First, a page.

Why do people use Facebook? Because all of their friends are using Facebook (except for those of you not on Facebook, of course). Same for Twitter. Once upon a time, that was true of MySpace.
In the physical world, the Telephone was a great example of network effects. More the number of people with Alexander Graham Bell’s invention, the more people (that didn’t have them) wanted them because now the device was more valuable to them.
This is the phenomenon of Network Effects. A wonkish side-bar from Wikipedia sheds more light on the benefits of network effects, before we get back to Netflix:
Network effects become significant after a certain subscription percentage has been achieved, called critical mass. At the critical mass point, the value obtained from the good or service is greater than or equal to the price paid for the good or service. As the value of the good is determined by the user base, this implies that after a certain number of people have subscribed to the service or purchased the good, additional people will subscribe to the service or purchase the good due to the value exceeding the price.
Groupon, in some sense, leverages the network effect (or used to…haven’t used it in a while). A deal is activated only after a certain number of people sign up for it, so those that buy the deal early on have a vested interest in making sure their friends know about the deal via email, Facebook, Twitter, etc.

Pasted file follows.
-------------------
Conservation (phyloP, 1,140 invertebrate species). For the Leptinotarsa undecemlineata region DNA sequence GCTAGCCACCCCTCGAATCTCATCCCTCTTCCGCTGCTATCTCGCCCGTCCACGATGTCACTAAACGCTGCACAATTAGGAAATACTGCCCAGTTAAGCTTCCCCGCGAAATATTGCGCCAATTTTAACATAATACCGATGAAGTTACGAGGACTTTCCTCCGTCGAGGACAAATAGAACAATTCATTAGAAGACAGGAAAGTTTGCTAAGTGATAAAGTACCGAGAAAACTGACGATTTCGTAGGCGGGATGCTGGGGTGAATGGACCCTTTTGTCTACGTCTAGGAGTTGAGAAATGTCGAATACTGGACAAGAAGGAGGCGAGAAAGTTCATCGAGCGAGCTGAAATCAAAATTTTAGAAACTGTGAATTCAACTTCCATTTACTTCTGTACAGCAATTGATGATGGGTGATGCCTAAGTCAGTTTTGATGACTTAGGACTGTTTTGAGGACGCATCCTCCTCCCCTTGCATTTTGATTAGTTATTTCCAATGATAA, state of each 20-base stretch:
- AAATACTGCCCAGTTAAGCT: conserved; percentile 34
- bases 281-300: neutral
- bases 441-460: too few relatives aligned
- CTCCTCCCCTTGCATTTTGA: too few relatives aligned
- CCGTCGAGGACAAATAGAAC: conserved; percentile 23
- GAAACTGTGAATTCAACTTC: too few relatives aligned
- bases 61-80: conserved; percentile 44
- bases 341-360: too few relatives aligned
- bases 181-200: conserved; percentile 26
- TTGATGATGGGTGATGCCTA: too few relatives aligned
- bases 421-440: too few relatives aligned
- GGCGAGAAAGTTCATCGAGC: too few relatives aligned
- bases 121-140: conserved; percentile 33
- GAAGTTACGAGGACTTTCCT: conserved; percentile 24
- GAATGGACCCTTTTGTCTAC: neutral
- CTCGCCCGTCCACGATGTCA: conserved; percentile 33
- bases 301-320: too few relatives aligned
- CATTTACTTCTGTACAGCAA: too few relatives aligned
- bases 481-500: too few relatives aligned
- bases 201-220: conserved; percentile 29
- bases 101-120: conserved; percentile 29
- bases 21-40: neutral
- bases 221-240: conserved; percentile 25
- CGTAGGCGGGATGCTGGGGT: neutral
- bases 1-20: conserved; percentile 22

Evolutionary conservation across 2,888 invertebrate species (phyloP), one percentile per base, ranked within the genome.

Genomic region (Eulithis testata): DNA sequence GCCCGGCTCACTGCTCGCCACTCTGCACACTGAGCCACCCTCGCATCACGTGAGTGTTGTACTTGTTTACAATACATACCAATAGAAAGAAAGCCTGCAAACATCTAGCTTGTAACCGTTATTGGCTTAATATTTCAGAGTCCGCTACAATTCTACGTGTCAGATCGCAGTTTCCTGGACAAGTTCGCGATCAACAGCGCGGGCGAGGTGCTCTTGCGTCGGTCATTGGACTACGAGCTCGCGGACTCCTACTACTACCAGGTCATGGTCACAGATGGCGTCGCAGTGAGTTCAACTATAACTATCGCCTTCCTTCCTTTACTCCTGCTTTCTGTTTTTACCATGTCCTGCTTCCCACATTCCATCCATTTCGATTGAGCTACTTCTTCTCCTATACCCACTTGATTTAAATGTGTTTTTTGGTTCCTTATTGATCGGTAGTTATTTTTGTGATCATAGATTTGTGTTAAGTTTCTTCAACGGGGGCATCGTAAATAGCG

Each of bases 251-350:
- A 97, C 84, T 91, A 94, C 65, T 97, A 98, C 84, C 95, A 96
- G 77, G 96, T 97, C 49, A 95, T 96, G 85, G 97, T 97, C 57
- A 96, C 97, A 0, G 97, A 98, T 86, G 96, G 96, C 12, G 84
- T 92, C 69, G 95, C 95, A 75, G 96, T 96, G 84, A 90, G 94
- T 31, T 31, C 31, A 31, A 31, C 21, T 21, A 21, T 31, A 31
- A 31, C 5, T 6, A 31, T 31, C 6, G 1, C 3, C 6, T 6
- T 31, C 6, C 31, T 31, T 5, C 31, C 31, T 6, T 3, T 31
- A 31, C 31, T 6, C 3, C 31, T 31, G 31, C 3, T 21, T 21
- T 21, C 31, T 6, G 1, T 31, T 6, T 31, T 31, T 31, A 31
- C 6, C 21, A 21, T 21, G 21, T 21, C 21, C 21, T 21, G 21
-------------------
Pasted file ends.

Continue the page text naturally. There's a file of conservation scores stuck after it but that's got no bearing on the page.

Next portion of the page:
Which brings us to the enormous amplifying potential of social media – as a means to spread the word, build a company’s brand, build your brand (as a consumer of the finer things in life, for example – or the baser things, as the case may be), when you buy a book, watch a video on Netflix or listen to a song on Spotify.
Actually, until today, you couldn’t do that with a Netflix video – because someone in the distant past leaked the list of videos that a Supreme Court justice checked out of a video store. Nothing salacious about those videos, just the fact that someone did that was enough to pass a law forbidding the sharing of one’s video consumption with the wider world:
During debate over his nomination, Bork’s video rental history was leaked to the press. His video rental history was unremarkable, and included such harmless titles as A Day at the Races, Ruthless People, and The Man Who Knew Too Much. Writer Michael Dolan, who obtained a copy of the hand-written list of rentals, wrote about it for the Washington City Paper. Dolan justified accessing the list on the ground that Bork himself had stated that Americans only had such privacy rights as afforded them by direct legislation. The incident led to the enactment of the 1988 Video Privacy Protection Act.
Netflix was understandably unhappy about this and wanted to make sure its viewers were able to tell all their friends that they just watched Dora: The Big Red Truck for the 34th time. It finally got its wish today. A bill expressly allowing this was just passed and will head to President Obama’s desk soon to be signed into law.
Interestingly, via AllThingsD,
Outside of the U.S., the service has already integrated directly with Facebook; Netflix CEO Reed Hastings is a Facebook board member.
So starting in 2013, you can broadcast to the world the great, not so great and the downright terrible taste you have in movies and TV shows.